The WSJ recently ran an interesting article on the key challenges of moving to the cloud.
“When on-demand enterprise applications emerged about a decade ago, they were touted as a cheap and more flexible alternative to buying software outright – a move that comes with upfront infrastructure and licensing costs, on top of ongoing fees for maintenance, support, and upgrades. But in practice, these promises have been hard to fulfill”.
As part of my family’s annual exercise, I’ve spent the last couple of weekends doing some spring cleaning. As I remove loads and loads of accumulated junk at home, I cannot but wish I had stayed lean and had to manage less. This is a sentiment I’m sure most IT managers echo when they look at their portfolio. Cloud and subscription however, are changing that. Let us examine the effects of going to cloud licensing in the context of spring cleaning: staying lean, nimble and flexible.
Running Monetization? Let me explain.
My professional life is focused on software monetization; providing software companies with solutions to further monetize on their software offering. In my personal life, my hobby is running. I’m the traditional ISV of running. I started in primary school when I realized that I was born with a Unique Selling Proposition: endurance. While others would collapse on the sidewalk trying to release a side cramp, I just endured and came first.
Earlier today, SafeNet issued the following press release:
Sentinel® Products and Services Provide Developers with an Easy, Flexible Migration Path for Transitioning from On-Premise-Only to Hybrid or SaaS-Only Delivery Models
Ever since software systems have been around, people have been working to connect them together to get added benefit. Sometimes that leads to large integrated all-in-one systems, sometimes it leads to efforts to standardise API’s and communications protocols and it almost always leads to lots of professional services.
In the cloud though, that’s changing. One of the most innovative companies I have seen is Boomi (now Dell Boomi). Their website does a better job of explaining their value proposition, but essentially it translates communications between systems – kind of like the Babel Fish (from HHGTTG), but for software.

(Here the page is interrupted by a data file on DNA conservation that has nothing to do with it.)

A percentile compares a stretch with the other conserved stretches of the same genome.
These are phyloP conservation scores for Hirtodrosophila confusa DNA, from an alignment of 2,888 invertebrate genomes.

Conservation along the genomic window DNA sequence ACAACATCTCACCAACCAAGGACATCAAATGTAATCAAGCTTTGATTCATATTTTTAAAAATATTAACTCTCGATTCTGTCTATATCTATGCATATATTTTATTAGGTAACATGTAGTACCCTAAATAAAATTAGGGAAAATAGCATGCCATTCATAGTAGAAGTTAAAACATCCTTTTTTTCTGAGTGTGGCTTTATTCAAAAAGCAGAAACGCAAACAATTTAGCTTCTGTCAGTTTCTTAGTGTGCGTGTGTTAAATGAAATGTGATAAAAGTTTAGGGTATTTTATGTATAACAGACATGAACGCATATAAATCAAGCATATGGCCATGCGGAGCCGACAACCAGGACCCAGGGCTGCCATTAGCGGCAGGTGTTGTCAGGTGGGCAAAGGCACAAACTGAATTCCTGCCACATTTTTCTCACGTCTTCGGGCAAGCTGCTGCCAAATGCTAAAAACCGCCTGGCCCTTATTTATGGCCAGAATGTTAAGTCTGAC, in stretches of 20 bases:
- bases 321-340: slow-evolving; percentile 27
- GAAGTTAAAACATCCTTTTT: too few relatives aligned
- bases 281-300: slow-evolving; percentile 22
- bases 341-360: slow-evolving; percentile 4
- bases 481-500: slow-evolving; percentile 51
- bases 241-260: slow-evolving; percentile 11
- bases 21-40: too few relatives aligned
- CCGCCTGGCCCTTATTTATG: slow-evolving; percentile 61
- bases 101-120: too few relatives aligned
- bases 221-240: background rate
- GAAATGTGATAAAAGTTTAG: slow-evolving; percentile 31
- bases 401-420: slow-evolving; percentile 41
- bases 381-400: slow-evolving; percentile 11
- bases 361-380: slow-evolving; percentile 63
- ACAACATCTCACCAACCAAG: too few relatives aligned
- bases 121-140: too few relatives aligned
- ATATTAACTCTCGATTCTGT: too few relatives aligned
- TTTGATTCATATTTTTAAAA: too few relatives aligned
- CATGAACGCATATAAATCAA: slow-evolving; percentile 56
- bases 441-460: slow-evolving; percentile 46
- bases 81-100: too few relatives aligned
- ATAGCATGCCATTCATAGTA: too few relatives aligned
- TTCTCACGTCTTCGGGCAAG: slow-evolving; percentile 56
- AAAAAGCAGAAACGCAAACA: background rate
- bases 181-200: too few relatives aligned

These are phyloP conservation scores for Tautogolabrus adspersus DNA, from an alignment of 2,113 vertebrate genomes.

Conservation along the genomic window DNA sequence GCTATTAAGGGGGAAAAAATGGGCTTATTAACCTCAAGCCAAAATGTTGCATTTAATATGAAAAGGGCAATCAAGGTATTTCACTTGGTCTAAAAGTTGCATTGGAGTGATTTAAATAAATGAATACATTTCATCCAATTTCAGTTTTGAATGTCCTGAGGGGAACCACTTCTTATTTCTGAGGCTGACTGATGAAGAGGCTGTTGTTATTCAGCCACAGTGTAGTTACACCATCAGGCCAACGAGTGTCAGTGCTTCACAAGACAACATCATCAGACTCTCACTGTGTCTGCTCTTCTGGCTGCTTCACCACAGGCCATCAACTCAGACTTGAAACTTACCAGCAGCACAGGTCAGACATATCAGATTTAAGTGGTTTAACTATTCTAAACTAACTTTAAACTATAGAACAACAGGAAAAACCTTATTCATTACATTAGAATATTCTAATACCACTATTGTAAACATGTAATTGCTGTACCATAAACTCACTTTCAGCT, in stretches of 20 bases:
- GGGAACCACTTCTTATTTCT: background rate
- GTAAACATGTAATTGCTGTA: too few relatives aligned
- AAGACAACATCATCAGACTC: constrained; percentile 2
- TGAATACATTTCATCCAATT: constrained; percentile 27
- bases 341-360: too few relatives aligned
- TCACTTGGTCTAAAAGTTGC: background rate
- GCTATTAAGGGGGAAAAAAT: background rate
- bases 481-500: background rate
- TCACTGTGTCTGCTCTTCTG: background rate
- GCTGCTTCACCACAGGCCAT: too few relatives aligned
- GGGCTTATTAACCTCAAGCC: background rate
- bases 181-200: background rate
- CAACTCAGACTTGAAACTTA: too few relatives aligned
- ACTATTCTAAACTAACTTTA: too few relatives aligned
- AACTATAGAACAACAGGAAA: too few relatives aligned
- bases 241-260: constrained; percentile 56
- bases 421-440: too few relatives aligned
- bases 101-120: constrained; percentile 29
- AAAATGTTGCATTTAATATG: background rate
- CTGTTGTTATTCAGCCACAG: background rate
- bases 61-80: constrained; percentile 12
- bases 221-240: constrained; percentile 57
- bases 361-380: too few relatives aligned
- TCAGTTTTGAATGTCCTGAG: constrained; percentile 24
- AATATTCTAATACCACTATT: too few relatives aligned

Great companies consider and plan for the whole user experience – the product, its price, how its purchased, updates through its life and the service and support provided.
In the days when products were purchased up front – and the monetary relationship came to a close – all the burden was on the buyer to research, plan and hope that, after parting with their money (monetization ends), the product will have met and continued to meet or exceed their expectations. Because the customer experience often falls below this mark – and yes, sometimes with enterprise software – the dynamics of the buyer/vendor relationship are changing.
Two recent events caused me to stop and consider whether piracy could be considered good for business.
The first example involves a children’s book. You may have heard of this particular book as it’s causing something of a stir. “Go the XXXX to Sleep” is written as a humorous book (a “Children’s book for Adults” per the author) that focuses on the difficulties some parents face when it comes to getting their children to sleep.
What’s remarkable is that it managed to grab the number 1 slot on Amazon’s bestseller list – a month before release. However, what makes it even more remarkable is
“It works, but it is old school”. That is how I’ve heard many business leaders describe their longstanding licensing implementations lately. So what is next for this space? As a long time software licensing business and implementation consultant I have the opportunity work with some of the industry’s leading minds in this area and can confidently say that I have seen the future of software license enforcement and it revolves around, you guessed it, the cloud.
In March we officially released Sentinel Cloud Services, the industry’s first and only software licensing and entitlement management solution delivered “from the cloud for the cloud”. In prior issues I have discussed some of the growing trends toward SaaS-based applications and the shift away from on-premise software from both an internal perspective and end user experience. At this moment, I want to assume that a large percentage of our customers have already embraced the benefits of SaaS and are beginning to think about transitioning some of their offerings to the cloud.